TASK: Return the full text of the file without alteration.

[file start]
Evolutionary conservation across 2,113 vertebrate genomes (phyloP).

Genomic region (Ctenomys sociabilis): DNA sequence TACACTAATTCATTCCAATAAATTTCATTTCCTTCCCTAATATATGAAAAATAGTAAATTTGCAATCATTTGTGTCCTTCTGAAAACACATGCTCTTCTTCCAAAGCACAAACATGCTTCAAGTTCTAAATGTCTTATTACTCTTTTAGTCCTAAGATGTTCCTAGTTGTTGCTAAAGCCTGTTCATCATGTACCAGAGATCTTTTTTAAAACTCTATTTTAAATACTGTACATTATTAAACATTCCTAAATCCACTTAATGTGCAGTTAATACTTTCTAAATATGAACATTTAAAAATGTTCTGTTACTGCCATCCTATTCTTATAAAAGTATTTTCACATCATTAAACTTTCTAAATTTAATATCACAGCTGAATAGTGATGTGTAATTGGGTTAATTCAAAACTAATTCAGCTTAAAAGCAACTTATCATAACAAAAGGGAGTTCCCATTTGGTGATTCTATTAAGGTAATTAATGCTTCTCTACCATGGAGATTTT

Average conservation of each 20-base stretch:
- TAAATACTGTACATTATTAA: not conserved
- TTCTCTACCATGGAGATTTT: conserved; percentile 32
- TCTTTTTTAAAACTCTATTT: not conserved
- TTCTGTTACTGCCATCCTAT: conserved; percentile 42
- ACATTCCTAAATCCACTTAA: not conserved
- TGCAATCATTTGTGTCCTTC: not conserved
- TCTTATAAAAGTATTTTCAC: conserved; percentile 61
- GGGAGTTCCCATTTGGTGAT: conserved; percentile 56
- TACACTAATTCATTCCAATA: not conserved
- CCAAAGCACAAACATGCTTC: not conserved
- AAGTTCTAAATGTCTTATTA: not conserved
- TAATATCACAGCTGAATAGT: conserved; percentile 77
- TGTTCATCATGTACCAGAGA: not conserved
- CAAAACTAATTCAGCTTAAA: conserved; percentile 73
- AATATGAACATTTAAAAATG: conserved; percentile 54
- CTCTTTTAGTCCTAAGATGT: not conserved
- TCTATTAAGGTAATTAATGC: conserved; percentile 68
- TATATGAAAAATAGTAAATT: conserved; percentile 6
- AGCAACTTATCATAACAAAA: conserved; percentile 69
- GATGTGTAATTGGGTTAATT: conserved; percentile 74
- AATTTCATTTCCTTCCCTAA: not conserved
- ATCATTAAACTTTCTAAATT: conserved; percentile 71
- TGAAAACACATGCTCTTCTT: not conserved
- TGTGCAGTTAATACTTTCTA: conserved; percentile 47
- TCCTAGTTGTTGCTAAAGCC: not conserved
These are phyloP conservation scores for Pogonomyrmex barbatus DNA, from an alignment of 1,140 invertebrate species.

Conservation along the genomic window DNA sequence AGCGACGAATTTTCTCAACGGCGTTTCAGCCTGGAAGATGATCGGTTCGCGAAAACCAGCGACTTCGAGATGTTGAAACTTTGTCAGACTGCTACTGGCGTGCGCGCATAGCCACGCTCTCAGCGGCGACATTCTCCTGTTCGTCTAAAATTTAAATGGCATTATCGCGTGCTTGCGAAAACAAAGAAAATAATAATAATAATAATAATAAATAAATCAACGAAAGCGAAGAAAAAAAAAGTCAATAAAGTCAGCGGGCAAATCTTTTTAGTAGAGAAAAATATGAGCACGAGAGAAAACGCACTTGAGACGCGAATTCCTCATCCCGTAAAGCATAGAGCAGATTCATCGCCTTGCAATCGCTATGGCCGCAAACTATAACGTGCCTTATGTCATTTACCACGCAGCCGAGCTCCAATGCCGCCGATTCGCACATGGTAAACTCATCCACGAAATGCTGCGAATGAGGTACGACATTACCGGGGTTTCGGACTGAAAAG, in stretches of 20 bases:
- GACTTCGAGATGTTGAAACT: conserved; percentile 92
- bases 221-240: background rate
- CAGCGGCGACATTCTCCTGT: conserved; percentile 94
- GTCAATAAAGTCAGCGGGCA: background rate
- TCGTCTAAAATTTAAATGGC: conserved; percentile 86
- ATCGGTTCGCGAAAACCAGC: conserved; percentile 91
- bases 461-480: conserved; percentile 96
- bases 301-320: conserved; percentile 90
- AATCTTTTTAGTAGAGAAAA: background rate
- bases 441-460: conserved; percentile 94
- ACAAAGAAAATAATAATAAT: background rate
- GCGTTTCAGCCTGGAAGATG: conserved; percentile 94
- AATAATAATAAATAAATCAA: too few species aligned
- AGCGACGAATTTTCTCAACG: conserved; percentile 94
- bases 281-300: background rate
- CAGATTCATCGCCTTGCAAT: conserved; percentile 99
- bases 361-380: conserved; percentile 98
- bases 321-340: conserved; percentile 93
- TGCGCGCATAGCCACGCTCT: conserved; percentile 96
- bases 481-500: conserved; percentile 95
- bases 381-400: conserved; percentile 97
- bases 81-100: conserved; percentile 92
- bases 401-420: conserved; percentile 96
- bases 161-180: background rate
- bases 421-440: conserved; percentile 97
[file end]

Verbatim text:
Evolutionary conservation across 2,113 vertebrate genomes (phyloP).

Genomic region (Ctenomys sociabilis): DNA sequence TACACTAATTCATTCCAATAAATTTCATTTCCTTCCCTAATATATGAAAAATAGTAAATTTGCAATCATTTGTGTCCTTCTGAAAACACATGCTCTTCTTCCAAAGCACAAACATGCTTCAAGTTCTAAATGTCTTATTACTCTTTTAGTCCTAAGATGTTCCTAGTTGTTGCTAAAGCCTGTTCATCATGTACCAGAGATCTTTTTTAAAACTCTATTTTAAATACTGTACATTATTAAACATTCCTAAATCCACTTAATGTGCAGTTAATACTTTCTAAATATGAACATTTAAAAATGTTCTGTTACTGCCATCCTATTCTTATAAAAGTATTTTCACATCATTAAACTTTCTAAATTTAATATCACAGCTGAATAGTGATGTGTAATTGGGTTAATTCAAAACTAATTCAGCTTAAAAGCAACTTATCATAACAAAAGGGAGTTCCCATTTGGTGATTCTATTAAGGTAATTAATGCTTCTCTACCATGGAGATTTT

Average conservation of each 20-base stretch:
- TAAATACTGTACATTATTAA: not conserved
- TTCTCTACCATGGAGATTTT: conserved; percentile 32
- TCTTTTTTAAAACTCTATTT: not conserved
- TTCTGTTACTGCCATCCTAT: conserved; percentile 42
- ACATTCCTAAATCCACTTAA: not conserved
- TGCAATCATTTGTGTCCTTC: not conserved
- TCTTATAAAAGTATTTTCAC: conserved; percentile 61
- GGGAGTTCCCATTTGGTGAT: conserved; percentile 56
- TACACTAATTCATTCCAATA: not conserved
- CCAAAGCACAAACATGCTTC: not conserved
- AAGTTCTAAATGTCTTATTA: not conserved
- TAATATCACAGCTGAATAGT: conserved; percentile 77
- TGTTCATCATGTACCAGAGA: not conserved
- CAAAACTAATTCAGCTTAAA: conserved; percentile 73
- AATATGAACATTTAAAAATG: conserved; percentile 54
- CTCTTTTAGTCCTAAGATGT: not conserved
- TCTATTAAGGTAATTAATGC: conserved; percentile 68
- TATATGAAAAATAGTAAATT: conserved; percentile 6
- AGCAACTTATCATAACAAAA: conserved; percentile 69
- GATGTGTAATTGGGTTAATT: conserved; percentile 74
- AATTTCATTTCCTTCCCTAA: not conserved
- ATCATTAAACTTTCTAAATT: conserved; percentile 71
- TGAAAACACATGCTCTTCTT: not conserved
- TGTGCAGTTAATACTTTCTA: conserved; percentile 47
- TCCTAGTTGTTGCTAAAGCC: not conserved
These are phyloP conservation scores for Pogonomyrmex barbatus DNA, from an alignment of 1,140 invertebrate species.

Conservation along the genomic window DNA sequence AGCGACGAATTTTCTCAACGGCGTTTCAGCCTGGAAGATGATCGGTTCGCGAAAACCAGCGACTTCGAGATGTTGAAACTTTGTCAGACTGCTACTGGCGTGCGCGCATAGCCACGCTCTCAGCGGCGACATTCTCCTGTTCGTCTAAAATTTAAATGGCATTATCGCGTGCTTGCGAAAACAAAGAAAATAATAATAATAATAATAATAAATAAATCAACGAAAGCGAAGAAAAAAAAAGTCAATAAAGTCAGCGGGCAAATCTTTTTAGTAGAGAAAAATATGAGCACGAGAGAAAACGCACTTGAGACGCGAATTCCTCATCCCGTAAAGCATAGAGCAGATTCATCGCCTTGCAATCGCTATGGCCGCAAACTATAACGTGCCTTATGTCATTTACCACGCAGCCGAGCTCCAATGCCGCCGATTCGCACATGGTAAACTCATCCACGAAATGCTGCGAATGAGGTACGACATTACCGGGGTTTCGGACTGAAAAG, in stretches of 20 bases:
- GACTTCGAGATGTTGAAACT: conserved; percentile 92
- bases 221-240: background rate
- CAGCGGCGACATTCTCCTGT: conserved; percentile 94
- GTCAATAAAGTCAGCGGGCA: background rate
- TCGTCTAAAATTTAAATGGC: conserved; percentile 86
- ATCGGTTCGCGAAAACCAGC: conserved; percentile 91
- bases 461-480: conserved; percentile 96
- bases 301-320: conserved; percentile 90
- AATCTTTTTAGTAGAGAAAA: background rate
- bases 441-460: conserved; percentile 94
- ACAAAGAAAATAATAATAAT: background rate
- GCGTTTCAGCCTGGAAGATG: conserved; percentile 94
- AATAATAATAAATAAATCAA: too few species aligned
- AGCGACGAATTTTCTCAACG: conserved; percentile 94
- bases 281-300: background rate
- CAGATTCATCGCCTTGCAAT: conserved; percentile 99
- bases 361-380: conserved; percentile 98
- bases 321-340: conserved; percentile 93
- TGCGCGCATAGCCACGCTCT: conserved; percentile 96
- bases 481-500: conserved; percentile 95
- bases 381-400: conserved; percentile 97
- bases 81-100: conserved; percentile 92
- bases 401-420: conserved; percentile 96
- bases 161-180: background rate
- bases 421-440: conserved; percentile 97